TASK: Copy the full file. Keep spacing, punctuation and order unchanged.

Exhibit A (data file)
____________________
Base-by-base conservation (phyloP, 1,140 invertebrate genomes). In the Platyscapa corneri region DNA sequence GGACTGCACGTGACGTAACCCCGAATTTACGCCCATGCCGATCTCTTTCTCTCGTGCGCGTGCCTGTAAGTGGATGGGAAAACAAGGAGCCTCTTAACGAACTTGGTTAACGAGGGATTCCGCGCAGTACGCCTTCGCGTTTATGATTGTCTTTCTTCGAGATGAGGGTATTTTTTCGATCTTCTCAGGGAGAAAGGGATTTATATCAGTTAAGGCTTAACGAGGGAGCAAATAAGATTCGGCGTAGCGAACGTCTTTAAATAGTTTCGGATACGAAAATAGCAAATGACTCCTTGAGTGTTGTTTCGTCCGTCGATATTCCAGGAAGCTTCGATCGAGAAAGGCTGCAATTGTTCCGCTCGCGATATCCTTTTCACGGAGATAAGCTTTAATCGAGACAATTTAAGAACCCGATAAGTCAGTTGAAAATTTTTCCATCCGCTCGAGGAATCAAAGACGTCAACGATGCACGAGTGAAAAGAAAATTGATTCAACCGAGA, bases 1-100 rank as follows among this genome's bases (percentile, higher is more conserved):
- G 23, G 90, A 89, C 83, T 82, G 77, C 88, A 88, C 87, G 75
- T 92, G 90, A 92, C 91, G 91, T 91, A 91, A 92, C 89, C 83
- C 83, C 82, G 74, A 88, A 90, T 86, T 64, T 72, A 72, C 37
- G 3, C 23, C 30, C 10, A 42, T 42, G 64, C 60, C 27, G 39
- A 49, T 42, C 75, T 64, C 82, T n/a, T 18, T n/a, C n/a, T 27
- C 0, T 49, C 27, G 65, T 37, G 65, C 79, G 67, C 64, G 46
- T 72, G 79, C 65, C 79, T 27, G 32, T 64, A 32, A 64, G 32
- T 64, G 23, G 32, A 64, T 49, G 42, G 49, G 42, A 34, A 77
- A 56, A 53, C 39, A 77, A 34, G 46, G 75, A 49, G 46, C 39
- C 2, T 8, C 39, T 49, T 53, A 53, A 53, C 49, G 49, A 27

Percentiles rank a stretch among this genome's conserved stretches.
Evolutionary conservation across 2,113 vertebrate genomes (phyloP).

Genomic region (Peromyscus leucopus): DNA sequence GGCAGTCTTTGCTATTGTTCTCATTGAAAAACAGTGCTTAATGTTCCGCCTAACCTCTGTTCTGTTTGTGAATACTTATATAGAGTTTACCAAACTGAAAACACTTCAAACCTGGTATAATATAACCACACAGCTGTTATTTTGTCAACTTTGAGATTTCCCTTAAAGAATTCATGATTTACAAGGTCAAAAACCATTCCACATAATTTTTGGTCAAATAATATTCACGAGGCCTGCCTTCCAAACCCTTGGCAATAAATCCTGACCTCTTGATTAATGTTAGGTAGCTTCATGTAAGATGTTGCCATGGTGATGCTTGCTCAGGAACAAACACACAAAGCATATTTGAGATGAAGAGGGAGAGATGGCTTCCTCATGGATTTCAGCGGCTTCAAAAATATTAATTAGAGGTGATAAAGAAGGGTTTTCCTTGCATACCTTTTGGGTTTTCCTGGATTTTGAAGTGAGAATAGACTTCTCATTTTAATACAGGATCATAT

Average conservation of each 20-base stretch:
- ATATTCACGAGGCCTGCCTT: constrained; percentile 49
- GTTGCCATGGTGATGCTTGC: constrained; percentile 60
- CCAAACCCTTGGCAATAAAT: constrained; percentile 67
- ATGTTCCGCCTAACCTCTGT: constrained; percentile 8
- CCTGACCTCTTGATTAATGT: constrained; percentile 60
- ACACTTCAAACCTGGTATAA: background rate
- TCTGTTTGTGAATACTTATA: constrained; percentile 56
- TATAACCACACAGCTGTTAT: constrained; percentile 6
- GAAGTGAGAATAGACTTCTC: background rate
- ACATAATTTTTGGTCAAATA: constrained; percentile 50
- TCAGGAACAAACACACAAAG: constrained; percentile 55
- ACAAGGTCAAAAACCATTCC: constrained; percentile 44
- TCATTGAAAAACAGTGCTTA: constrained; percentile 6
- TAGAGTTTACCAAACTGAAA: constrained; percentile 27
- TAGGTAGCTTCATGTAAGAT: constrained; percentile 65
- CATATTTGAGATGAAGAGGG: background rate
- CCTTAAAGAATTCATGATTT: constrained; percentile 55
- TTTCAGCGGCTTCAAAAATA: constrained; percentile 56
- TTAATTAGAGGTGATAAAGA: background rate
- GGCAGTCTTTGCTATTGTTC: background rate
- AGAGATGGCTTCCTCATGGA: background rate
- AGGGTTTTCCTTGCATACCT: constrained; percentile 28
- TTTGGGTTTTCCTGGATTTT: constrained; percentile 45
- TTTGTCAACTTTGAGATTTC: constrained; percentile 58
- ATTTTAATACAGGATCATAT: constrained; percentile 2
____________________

Base-by-base conservation (phyloP, 1,140 invertebrate genomes). In the Platyscapa corneri region DNA sequence GGACTGCACGTGACGTAACCCCGAATTTACGCCCATGCCGATCTCTTTCTCTCGTGCGCGTGCCTGTAAGTGGATGGGAAAACAAGGAGCCTCTTAACGAACTTGGTTAACGAGGGATTCCGCGCAGTACGCCTTCGCGTTTATGATTGTCTTTCTTCGAGATGAGGGTATTTTTTCGATCTTCTCAGGGAGAAAGGGATTTATATCAGTTAAGGCTTAACGAGGGAGCAAATAAGATTCGGCGTAGCGAACGTCTTTAAATAGTTTCGGATACGAAAATAGCAAATGACTCCTTGAGTGTTGTTTCGTCCGTCGATATTCCAGGAAGCTTCGATCGAGAAAGGCTGCAATTGTTCCGCTCGCGATATCCTTTTCACGGAGATAAGCTTTAATCGAGACAATTTAAGAACCCGATAAGTCAGTTGAAAATTTTTCCATCCGCTCGAGGAATCAAAGACGTCAACGATGCACGAGTGAAAAGAAAATTGATTCAACCGAGA, bases 1-100 rank as follows among this genome's bases (percentile, higher is more conserved):
- G 23, G 90, A 89, C 83, T 82, G 77, C 88, A 88, C 87, G 75
- T 92, G 90, A 92, C 91, G 91, T 91, A 91, A 92, C 89, C 83
- C 83, C 82, G 74, A 88, A 90, T 86, T 64, T 72, A 72, C 37
- G 3, C 23, C 30, C 10, A 42, T 42, G 64, C 60, C 27, G 39
- A 49, T 42, C 75, T 64, C 82, T n/a, T 18, T n/a, C n/a, T 27
- C 0, T 49, C 27, G 65, T 37, G 65, C 79, G 67, C 64, G 46
- T 72, G 79, C 65, C 79, T 27, G 32, T 64, A 32, A 64, G 32
- T 64, G 23, G 32, A 64, T 49, G 42, G 49, G 42, A 34, A 77
- A 56, A 53, C 39, A 77, A 34, G 46, G 75, A 49, G 46, C 39
- C 2, T 8, C 39, T 49, T 53, A 53, A 53, C 49, G 49, A 27

Percentiles rank a stretch among this genome's conserved stretches.
Evolutionary conservation across 2,113 vertebrate genomes (phyloP).

Genomic region (Peromyscus leucopus): DNA sequence GGCAGTCTTTGCTATTGTTCTCATTGAAAAACAGTGCTTAATGTTCCGCCTAACCTCTGTTCTGTTTGTGAATACTTATATAGAGTTTACCAAACTGAAAACACTTCAAACCTGGTATAATATAACCACACAGCTGTTATTTTGTCAACTTTGAGATTTCCCTTAAAGAATTCATGATTTACAAGGTCAAAAACCATTCCACATAATTTTTGGTCAAATAATATTCACGAGGCCTGCCTTCCAAACCCTTGGCAATAAATCCTGACCTCTTGATTAATGTTAGGTAGCTTCATGTAAGATGTTGCCATGGTGATGCTTGCTCAGGAACAAACACACAAAGCATATTTGAGATGAAGAGGGAGAGATGGCTTCCTCATGGATTTCAGCGGCTTCAAAAATATTAATTAGAGGTGATAAAGAAGGGTTTTCCTTGCATACCTTTTGGGTTTTCCTGGATTTTGAAGTGAGAATAGACTTCTCATTTTAATACAGGATCATAT

Average conservation of each 20-base stretch:
- ATATTCACGAGGCCTGCCTT: constrained; percentile 49
- GTTGCCATGGTGATGCTTGC: constrained; percentile 60
- CCAAACCCTTGGCAATAAAT: constrained; percentile 67
- ATGTTCCGCCTAACCTCTGT: constrained; percentile 8
- CCTGACCTCTTGATTAATGT: constrained; percentile 60
- ACACTTCAAACCTGGTATAA: background rate
- TCTGTTTGTGAATACTTATA: constrained; percentile 56
- TATAACCACACAGCTGTTAT: constrained; percentile 6
- GAAGTGAGAATAGACTTCTC: background rate
- ACATAATTTTTGGTCAAATA: constrained; percentile 50
- TCAGGAACAAACACACAAAG: constrained; percentile 55
- ACAAGGTCAAAAACCATTCC: constrained; percentile 44
- TCATTGAAAAACAGTGCTTA: constrained; percentile 6
- TAGAGTTTACCAAACTGAAA: constrained; percentile 27
- TAGGTAGCTTCATGTAAGAT: constrained; percentile 65
- CATATTTGAGATGAAGAGGG: background rate
- CCTTAAAGAATTCATGATTT: constrained; percentile 55
- TTTCAGCGGCTTCAAAAATA: constrained; percentile 56
- TTAATTAGAGGTGATAAAGA: background rate
- GGCAGTCTTTGCTATTGTTC: background rate
- AGAGATGGCTTCCTCATGGA: background rate
- AGGGTTTTCCTTGCATACCT: constrained; percentile 28
- TTTGGGTTTTCCTGGATTTT: constrained; percentile 45
- TTTGTCAACTTTGAGATTTC: constrained; percentile 58
- ATTTTAATACAGGATCATAT: constrained; percentile 2